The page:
Referring to FIG. 2, there is shown a bath 31 containing a liquid and having particles of varying size therein to be removed. The liquid is recirculated through the filtering system and back to the bath by initially travelling along two paths, one or both of which may be blocked by a valve 50 or 61, one in each path. One path includes, in addition to valves 50 and 61, optional ISPMs 49 and 53 which monitor the particles in each flow path in standard manner. The liquid then travels to pumps 47 and 51, one in each path, each pump moving the liquid along its path to the tank 31. The path from pump 47 contains a controllable valve 39, a small pore filter 37 and a controllable valve 35 and the path from pump 51 contains a controllable valve 45, a large pore filter 43 and a controllable valve 41. The filtered output from valves 35 and 41 is passed through an optional ISPM 33 and then travels to the bath 31 where it is input at the bottom center of the bath. The valves are controlled either by the ISPM 33 and/or ISPMs 49 and 53 or by some other external source. One method of controlling the valves is to place the ISPM(s) in the path, obtain a history of operation, optimize the valve programmation for best particle removal and then remove the ISPM(s) and program the valve sequencing operation.
A further method of operation (not shown) provides, upon initiation for use in conjunction with large and small pore filtration, an initial determination whether or not the bath such as 1 or 31 is in use. If the bath is not in use, only the small pore filtration system is used. If the bath is in use, only the large pore filtration system is used.
A still further method of operation is provided wherein the user controls programmability to select either or both filtration paths. As an example, from time 0 to 5 minutes only the large pore filter is used and thereafter only the small pore filter is used.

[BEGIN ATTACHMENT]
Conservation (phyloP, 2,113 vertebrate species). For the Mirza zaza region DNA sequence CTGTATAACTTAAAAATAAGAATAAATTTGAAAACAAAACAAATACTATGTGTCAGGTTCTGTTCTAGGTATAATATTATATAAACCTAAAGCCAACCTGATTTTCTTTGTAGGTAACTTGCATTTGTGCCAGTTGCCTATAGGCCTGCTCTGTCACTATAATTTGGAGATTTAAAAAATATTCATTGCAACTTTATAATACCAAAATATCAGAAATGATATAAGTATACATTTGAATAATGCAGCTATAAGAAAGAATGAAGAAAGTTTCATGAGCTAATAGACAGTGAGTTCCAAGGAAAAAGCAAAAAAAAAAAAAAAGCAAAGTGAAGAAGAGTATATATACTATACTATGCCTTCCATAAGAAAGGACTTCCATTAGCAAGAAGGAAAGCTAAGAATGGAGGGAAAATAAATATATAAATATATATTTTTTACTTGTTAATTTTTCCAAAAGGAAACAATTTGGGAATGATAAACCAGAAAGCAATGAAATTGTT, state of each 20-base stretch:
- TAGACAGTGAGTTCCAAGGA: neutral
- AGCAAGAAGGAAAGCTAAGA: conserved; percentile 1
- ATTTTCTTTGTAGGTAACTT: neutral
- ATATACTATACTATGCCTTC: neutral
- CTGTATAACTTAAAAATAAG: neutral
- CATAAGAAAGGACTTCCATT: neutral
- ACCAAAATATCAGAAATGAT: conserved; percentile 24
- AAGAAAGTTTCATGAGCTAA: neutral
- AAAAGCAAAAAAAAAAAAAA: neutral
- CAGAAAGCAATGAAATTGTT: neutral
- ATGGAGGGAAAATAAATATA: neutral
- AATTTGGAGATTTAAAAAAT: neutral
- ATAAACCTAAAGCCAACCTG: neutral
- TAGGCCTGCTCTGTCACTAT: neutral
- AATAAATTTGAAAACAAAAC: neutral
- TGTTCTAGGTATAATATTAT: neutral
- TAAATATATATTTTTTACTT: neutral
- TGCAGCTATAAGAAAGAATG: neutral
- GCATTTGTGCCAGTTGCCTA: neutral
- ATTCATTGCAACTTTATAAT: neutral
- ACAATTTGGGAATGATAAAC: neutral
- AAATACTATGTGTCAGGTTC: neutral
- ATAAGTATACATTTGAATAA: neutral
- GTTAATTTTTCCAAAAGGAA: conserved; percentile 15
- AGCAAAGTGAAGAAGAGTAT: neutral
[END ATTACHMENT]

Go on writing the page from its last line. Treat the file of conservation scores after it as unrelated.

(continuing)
Though the invention has been described with reference to specific preferred embodiments thereof, many variations and modifications will immediately become apparent to those skilled in the art. It is therefore the intention that the appended claims be interpreted as broadly as possible in view of the prior art to include all such variations and modifications.
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|U.S. Classification||210/739, 210/340, 210/341, 210/143, 210/96.1, 210/805, 210/196, 210/745, 134/902, 210/138|
|International Classification||B01D37/04, B01D61/22, B01D61/14|
|Cooperative Classification||Y10S134/902, B01D61/22, B01D37/04, B01D61/142, B01D2201/54|
|European Classification||B01D61/22, B01D37/04, B01D61/14B|
|Dec 3, 1998||AS||Assignment|
Owner name: TEXAS INSTRUMENTS INCORPORATION, TEXAS
Free format text: ASSIGNMENT OF ASSIGNORS INTEREST;ASSIGNORS:GULDI, RICHARD;DOSHI, VIKRAM;DRUMM, JAMES;REEL/FRAME:009622/0958;SIGNING DATES FROM 19971216 TO 19980113
|Dec 27, 2004||FPAY||Fee payment|